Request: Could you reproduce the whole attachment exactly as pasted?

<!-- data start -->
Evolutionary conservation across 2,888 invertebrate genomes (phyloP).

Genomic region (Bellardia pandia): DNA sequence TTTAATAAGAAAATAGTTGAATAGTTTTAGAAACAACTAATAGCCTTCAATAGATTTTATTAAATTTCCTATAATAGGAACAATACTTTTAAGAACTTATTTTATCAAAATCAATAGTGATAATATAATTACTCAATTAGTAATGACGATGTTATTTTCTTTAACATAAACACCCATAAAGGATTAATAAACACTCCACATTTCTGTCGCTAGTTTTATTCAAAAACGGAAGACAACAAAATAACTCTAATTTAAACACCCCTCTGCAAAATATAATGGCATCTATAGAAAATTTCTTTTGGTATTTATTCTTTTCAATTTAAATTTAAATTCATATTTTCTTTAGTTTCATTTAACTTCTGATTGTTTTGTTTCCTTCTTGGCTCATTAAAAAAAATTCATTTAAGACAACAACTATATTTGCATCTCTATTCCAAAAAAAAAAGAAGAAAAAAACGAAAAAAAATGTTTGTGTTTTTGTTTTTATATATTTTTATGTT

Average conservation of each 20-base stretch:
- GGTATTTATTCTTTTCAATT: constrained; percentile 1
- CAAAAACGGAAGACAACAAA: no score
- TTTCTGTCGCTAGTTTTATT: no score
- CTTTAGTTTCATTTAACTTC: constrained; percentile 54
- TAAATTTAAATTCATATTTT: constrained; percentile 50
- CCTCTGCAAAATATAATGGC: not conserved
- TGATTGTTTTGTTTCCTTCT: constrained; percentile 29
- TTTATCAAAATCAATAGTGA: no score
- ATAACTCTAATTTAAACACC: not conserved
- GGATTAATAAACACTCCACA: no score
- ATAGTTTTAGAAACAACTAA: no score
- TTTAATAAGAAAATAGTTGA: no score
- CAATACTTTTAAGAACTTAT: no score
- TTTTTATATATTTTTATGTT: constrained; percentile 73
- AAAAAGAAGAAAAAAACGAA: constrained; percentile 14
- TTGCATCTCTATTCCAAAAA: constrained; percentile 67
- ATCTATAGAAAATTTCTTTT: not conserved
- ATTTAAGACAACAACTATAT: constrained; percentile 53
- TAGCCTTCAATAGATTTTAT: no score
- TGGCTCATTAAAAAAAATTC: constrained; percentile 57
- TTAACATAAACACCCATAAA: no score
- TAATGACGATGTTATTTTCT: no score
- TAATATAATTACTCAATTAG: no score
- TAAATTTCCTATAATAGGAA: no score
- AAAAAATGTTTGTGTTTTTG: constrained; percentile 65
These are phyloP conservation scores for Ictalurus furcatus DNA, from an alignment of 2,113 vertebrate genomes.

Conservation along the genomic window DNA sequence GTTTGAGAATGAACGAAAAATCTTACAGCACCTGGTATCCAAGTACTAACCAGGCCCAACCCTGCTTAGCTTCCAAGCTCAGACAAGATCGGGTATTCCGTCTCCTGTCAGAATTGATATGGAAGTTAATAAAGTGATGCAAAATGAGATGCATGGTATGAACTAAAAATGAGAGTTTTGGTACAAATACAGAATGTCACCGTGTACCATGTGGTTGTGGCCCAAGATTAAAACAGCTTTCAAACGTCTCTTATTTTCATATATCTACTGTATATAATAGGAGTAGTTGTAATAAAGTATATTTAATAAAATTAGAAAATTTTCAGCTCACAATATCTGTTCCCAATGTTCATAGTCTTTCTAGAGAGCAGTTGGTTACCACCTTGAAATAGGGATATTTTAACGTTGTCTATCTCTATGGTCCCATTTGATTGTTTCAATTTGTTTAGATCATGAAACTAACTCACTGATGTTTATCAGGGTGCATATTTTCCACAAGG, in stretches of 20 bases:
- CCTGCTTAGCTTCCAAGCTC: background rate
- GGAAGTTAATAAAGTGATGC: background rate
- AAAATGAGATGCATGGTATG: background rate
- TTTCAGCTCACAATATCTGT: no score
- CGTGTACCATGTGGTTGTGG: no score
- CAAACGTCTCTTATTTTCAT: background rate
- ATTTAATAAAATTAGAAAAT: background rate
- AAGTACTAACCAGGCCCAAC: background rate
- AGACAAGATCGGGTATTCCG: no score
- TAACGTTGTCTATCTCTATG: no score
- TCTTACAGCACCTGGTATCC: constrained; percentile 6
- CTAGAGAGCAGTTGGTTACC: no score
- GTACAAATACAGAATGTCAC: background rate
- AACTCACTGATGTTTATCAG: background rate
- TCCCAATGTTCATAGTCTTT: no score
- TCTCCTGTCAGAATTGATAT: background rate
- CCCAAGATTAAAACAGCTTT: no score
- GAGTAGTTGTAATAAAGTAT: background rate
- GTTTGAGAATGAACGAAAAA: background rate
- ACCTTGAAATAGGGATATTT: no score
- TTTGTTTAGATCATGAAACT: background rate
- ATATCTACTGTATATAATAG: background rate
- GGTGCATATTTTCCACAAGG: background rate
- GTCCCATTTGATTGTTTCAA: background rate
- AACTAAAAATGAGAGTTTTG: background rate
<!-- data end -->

Evolutionary conservation across 2,888 invertebrate genomes (phyloP).

Genomic region (Bellardia pandia): DNA sequence TTTAATAAGAAAATAGTTGAATAGTTTTAGAAACAACTAATAGCCTTCAATAGATTTTATTAAATTTCCTATAATAGGAACAATACTTTTAAGAACTTATTTTATCAAAATCAATAGTGATAATATAATTACTCAATTAGTAATGACGATGTTATTTTCTTTAACATAAACACCCATAAAGGATTAATAAACACTCCACATTTCTGTCGCTAGTTTTATTCAAAAACGGAAGACAACAAAATAACTCTAATTTAAACACCCCTCTGCAAAATATAATGGCATCTATAGAAAATTTCTTTTGGTATTTATTCTTTTCAATTTAAATTTAAATTCATATTTTCTTTAGTTTCATTTAACTTCTGATTGTTTTGTTTCCTTCTTGGCTCATTAAAAAAAATTCATTTAAGACAACAACTATATTTGCATCTCTATTCCAAAAAAAAAAGAAGAAAAAAACGAAAAAAAATGTTTGTGTTTTTGTTTTTATATATTTTTATGTT

Average conservation of each 20-base stretch:
- GGTATTTATTCTTTTCAATT: constrained; percentile 1
- CAAAAACGGAAGACAACAAA: no score
- TTTCTGTCGCTAGTTTTATT: no score
- CTTTAGTTTCATTTAACTTC: constrained; percentile 54
- TAAATTTAAATTCATATTTT: constrained; percentile 50
- CCTCTGCAAAATATAATGGC: not conserved
- TGATTGTTTTGTTTCCTTCT: constrained; percentile 29
- TTTATCAAAATCAATAGTGA: no score
- ATAACTCTAATTTAAACACC: not conserved
- GGATTAATAAACACTCCACA: no score
- ATAGTTTTAGAAACAACTAA: no score
- TTTAATAAGAAAATAGTTGA: no score
- CAATACTTTTAAGAACTTAT: no score
- TTTTTATATATTTTTATGTT: constrained; percentile 73
- AAAAAGAAGAAAAAAACGAA: constrained; percentile 14
- TTGCATCTCTATTCCAAAAA: constrained; percentile 67
- ATCTATAGAAAATTTCTTTT: not conserved
- ATTTAAGACAACAACTATAT: constrained; percentile 53
- TAGCCTTCAATAGATTTTAT: no score
- TGGCTCATTAAAAAAAATTC: constrained; percentile 57
- TTAACATAAACACCCATAAA: no score
- TAATGACGATGTTATTTTCT: no score
- TAATATAATTACTCAATTAG: no score
- TAAATTTCCTATAATAGGAA: no score
- AAAAAATGTTTGTGTTTTTG: constrained; percentile 65
These are phyloP conservation scores for Ictalurus furcatus DNA, from an alignment of 2,113 vertebrate genomes.

Conservation along the genomic window DNA sequence GTTTGAGAATGAACGAAAAATCTTACAGCACCTGGTATCCAAGTACTAACCAGGCCCAACCCTGCTTAGCTTCCAAGCTCAGACAAGATCGGGTATTCCGTCTCCTGTCAGAATTGATATGGAAGTTAATAAAGTGATGCAAAATGAGATGCATGGTATGAACTAAAAATGAGAGTTTTGGTACAAATACAGAATGTCACCGTGTACCATGTGGTTGTGGCCCAAGATTAAAACAGCTTTCAAACGTCTCTTATTTTCATATATCTACTGTATATAATAGGAGTAGTTGTAATAAAGTATATTTAATAAAATTAGAAAATTTTCAGCTCACAATATCTGTTCCCAATGTTCATAGTCTTTCTAGAGAGCAGTTGGTTACCACCTTGAAATAGGGATATTTTAACGTTGTCTATCTCTATGGTCCCATTTGATTGTTTCAATTTGTTTAGATCATGAAACTAACTCACTGATGTTTATCAGGGTGCATATTTTCCACAAGG, in stretches of 20 bases:
- CCTGCTTAGCTTCCAAGCTC: background rate
- GGAAGTTAATAAAGTGATGC: background rate
- AAAATGAGATGCATGGTATG: background rate
- TTTCAGCTCACAATATCTGT: no score
- CGTGTACCATGTGGTTGTGG: no score
- CAAACGTCTCTTATTTTCAT: background rate
- ATTTAATAAAATTAGAAAAT: background rate
- AAGTACTAACCAGGCCCAAC: background rate
- AGACAAGATCGGGTATTCCG: no score
- TAACGTTGTCTATCTCTATG: no score
- TCTTACAGCACCTGGTATCC: constrained; percentile 6
- CTAGAGAGCAGTTGGTTACC: no score
- GTACAAATACAGAATGTCAC: background rate
- AACTCACTGATGTTTATCAG: background rate
- TCCCAATGTTCATAGTCTTT: no score
- TCTCCTGTCAGAATTGATAT: background rate
- CCCAAGATTAAAACAGCTTT: no score
- GAGTAGTTGTAATAAAGTAT: background rate
- GTTTGAGAATGAACGAAAAA: background rate
- ACCTTGAAATAGGGATATTT: no score
- TTTGTTTAGATCATGAAACT: background rate
- ATATCTACTGTATATAATAG: background rate
- GGTGCATATTTTCCACAAGG: background rate
- GTCCCATTTGATTGTTTCAA: background rate
- AACTAAAAATGAGAGTTTTG: background rate